Why Most Customer Service Isn’t as Good as It Could (or Should) Be and What You Can Do About It
By Kate Zabriskie
“We’re busy. I may be able to spare a couple of people for a few hours. Beyond that, we don’t have time for training.”
“I don’t get it. I send them to training with an expert consultant, and they seem as if they’re learning something. Then, after a few days, it’s back to the same old stuff. I want to scream.”
Too often, organizations recognize they have a service issue, yet their efforts to address shortcomings fail to solve the problem. In the worst cases, customer service initiatives backfire and motivate people to do less.
So, what’s going on? Usually, a few things. Typically, there’s an organizational mindset misalignment, a lack of commitment from the top, an absence of recognition for giving great service, or a combination of all three. In contrast, legendary service organizations have a service mindset, commitment, and reward great performance. Great service companies involve everyone in their service culture. Click To Tweet
Service Mindset: Great service companies eat, sleep, and breathe extraordinary service. They don’t pull people off the phones for a few hours and expect magic.
- They have a service mission, and it does more than sit in a frame on a wall in some conference room. It’s top-of-mind throughout the organization. People know it and live it through their daily interactions with customers and each other.
- They design processes with the customer’s best interest in mind. Think about that well-known airline, so full of love for its customers, it allows them to cancel flights for full credit on a future trip. Clearly they believe most their customers won’t book travel they don’t need, and those who must make a change will eventually choose to fly with them again.
- They hire people who genuinely love service and are proud to live the brand.
- They constantly retool the customer experience because they know what worked well in earlier years is long overdue for a makeover.
- They educate, educate, and then they educate some more. They want to make sure that the people who represent the brand understand what the brand experience is and how to deliver it.
Commitment: Great service companies involve everyone in their service culture and improvement efforts. They invest in their employees and trust them to do what’s right.
- Their management team models service-centric behavior and holds others accountable for doing the same.
- Their leaders participate in education efforts, often introducing workshops, wrapping them up, and actively taking part during sessions.
- They commit to and believe in their staff. Because they’ve chosen their employees well and trained them appropriately, they treat staff members as the adults they are and give them latitude when solving service problems.
Reward: Great service companies reward service-centric behavior. They don’t ignore great work or punish people for taking initiative.
- They value their employees and recognize that without them there is no customer service.
- They reward employees by trusting them to do what’s right.
- They encourage people to find new ways of solving problems.
- They recognize that a paycheck alone is not enough.
When thinking about everything that the greats do, it’s easy to get discouraged or think your business or department will never achieve true service success. The good news is you’re wrong. While it won’t happen overnight, you can take a page or two from the masters to elevate your approach.
What to Do When You Realize You’re Not Great:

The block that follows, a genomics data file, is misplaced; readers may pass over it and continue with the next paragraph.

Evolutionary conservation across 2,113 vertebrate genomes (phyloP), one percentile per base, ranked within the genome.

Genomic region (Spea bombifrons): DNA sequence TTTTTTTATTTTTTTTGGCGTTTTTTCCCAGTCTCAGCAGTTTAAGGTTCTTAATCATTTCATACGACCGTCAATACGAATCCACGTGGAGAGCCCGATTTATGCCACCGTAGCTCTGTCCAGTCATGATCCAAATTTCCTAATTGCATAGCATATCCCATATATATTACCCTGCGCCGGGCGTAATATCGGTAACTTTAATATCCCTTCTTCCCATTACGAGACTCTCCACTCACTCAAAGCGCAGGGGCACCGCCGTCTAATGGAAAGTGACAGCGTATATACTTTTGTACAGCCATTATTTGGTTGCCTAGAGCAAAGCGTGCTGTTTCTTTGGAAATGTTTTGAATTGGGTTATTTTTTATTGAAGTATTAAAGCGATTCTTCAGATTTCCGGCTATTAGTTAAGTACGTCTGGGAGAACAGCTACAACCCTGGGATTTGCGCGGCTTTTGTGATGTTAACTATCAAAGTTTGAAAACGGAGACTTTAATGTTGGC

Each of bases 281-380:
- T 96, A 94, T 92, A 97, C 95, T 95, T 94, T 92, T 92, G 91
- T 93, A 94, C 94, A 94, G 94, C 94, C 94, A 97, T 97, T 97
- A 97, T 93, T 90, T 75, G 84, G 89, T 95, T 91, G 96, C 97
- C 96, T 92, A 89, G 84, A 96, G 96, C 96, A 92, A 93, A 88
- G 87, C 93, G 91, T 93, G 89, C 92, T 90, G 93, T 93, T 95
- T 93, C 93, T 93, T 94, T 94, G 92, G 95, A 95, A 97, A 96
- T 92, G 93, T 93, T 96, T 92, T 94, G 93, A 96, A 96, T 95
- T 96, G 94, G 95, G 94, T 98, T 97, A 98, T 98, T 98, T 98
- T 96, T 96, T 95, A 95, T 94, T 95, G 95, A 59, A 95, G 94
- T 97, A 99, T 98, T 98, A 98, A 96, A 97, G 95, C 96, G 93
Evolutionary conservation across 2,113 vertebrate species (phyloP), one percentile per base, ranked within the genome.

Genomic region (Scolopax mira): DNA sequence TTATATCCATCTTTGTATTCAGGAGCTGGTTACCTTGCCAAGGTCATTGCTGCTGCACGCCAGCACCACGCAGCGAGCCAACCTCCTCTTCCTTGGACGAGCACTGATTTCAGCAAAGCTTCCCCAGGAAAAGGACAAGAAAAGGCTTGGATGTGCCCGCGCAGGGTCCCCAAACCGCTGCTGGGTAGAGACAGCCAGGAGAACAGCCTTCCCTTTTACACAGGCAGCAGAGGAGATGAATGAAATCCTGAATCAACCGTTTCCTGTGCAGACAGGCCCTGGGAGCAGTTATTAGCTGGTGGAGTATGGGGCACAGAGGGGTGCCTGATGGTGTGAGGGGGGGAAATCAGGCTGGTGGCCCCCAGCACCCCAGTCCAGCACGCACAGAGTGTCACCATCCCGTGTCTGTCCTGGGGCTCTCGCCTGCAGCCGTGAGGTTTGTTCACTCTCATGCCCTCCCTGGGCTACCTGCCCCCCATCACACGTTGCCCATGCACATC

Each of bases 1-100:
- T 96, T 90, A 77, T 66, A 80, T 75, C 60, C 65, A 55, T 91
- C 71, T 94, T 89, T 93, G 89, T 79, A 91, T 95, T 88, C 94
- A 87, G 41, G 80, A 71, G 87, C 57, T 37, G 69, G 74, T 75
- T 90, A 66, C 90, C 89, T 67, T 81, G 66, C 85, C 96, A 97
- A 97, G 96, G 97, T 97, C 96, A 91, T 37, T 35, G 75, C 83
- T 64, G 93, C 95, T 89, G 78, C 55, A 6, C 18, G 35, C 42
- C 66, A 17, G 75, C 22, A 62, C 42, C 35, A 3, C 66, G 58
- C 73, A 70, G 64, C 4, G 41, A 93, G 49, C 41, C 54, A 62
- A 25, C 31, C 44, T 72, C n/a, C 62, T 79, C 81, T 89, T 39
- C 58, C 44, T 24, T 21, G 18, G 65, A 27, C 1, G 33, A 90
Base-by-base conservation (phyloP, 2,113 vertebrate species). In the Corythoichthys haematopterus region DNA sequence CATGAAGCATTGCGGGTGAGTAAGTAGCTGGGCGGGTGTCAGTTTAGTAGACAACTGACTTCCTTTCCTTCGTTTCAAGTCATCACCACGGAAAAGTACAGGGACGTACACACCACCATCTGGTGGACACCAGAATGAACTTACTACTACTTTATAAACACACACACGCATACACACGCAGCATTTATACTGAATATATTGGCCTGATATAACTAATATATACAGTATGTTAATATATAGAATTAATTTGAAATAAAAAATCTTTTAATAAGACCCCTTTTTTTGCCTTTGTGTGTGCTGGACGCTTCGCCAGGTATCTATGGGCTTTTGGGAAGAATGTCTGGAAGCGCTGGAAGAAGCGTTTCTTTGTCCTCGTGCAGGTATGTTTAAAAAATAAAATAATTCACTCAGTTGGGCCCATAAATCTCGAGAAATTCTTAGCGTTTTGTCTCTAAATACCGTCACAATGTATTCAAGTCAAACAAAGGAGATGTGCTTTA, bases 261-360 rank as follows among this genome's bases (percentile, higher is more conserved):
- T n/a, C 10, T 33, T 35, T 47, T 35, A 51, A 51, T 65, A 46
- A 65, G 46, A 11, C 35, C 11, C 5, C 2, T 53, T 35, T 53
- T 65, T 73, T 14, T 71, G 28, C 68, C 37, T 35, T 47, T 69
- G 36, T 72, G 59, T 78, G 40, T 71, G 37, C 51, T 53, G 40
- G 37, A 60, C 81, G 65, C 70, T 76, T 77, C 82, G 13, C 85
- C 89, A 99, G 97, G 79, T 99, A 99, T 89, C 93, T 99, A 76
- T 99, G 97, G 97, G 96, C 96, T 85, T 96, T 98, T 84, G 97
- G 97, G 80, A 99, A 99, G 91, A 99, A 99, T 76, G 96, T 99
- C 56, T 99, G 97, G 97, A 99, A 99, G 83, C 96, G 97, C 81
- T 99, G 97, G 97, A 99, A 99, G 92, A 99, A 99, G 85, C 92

- Start by thinking about your purpose. What is it that your organization does? Articulate your purpose. Everyone needs to understand your core reason for existing and how the actions he or she takes related to service support that mission.
- Next, think about your processes and how customers interact with you. Do you have your customers’ best interests at heart? If not, what changes can you make to remedy those shortcomings? This step has an added benefit. When your organization’s and your customers’ goals are in harmony, you will have happier customers. Furthermore, it is less likely your people will find themselves dealing with the unhappy, disappointed, or disgruntled.
- Model what you want to see. People work for people. If you supervise others, they are watching and learning from you. If you are disengaged, they probably are too. On the other hand, if you embody the spirit of service, you probably see elements of yourself in their performance.
- Teach your staff what to do and how to do it. You can’t expect people to deliver great service if they don’t know how. Furthermore, you can’t expect them to care if no one at the top does. Take employee development seriously. This means being a champion for training, participating in education, and coaching for new skills after the fact. Eventually, your people will be able to do more, will make better choices, and solve problems more imaginatively.
- Hire for service skills. The next time you have an opening, think about what makes someone great at service in your organization and seek those attributes. Don’t settle. You’ll be sorry later.
- Even if you have no budget, you can reward employees for giving great service. Start with a sincere “Thank you.” Heartfelt appreciation can work wonders.
- Finally, put your continuous-improvement hat on. Systematically evaluate where you’ve been, where you are, and where you are going.
None of these steps is necessarily hard. The trick is to take them. In other words, to win the service game, you have to be in it. What will you do better today?
Kate Zabriskie is the president of Business Training Works, Inc., a Maryland-based talent development firm. She and her team help businesses establish customer service strategies and train their people to live up to what’s promised. For more information, visit www.businesstrainingworks.com.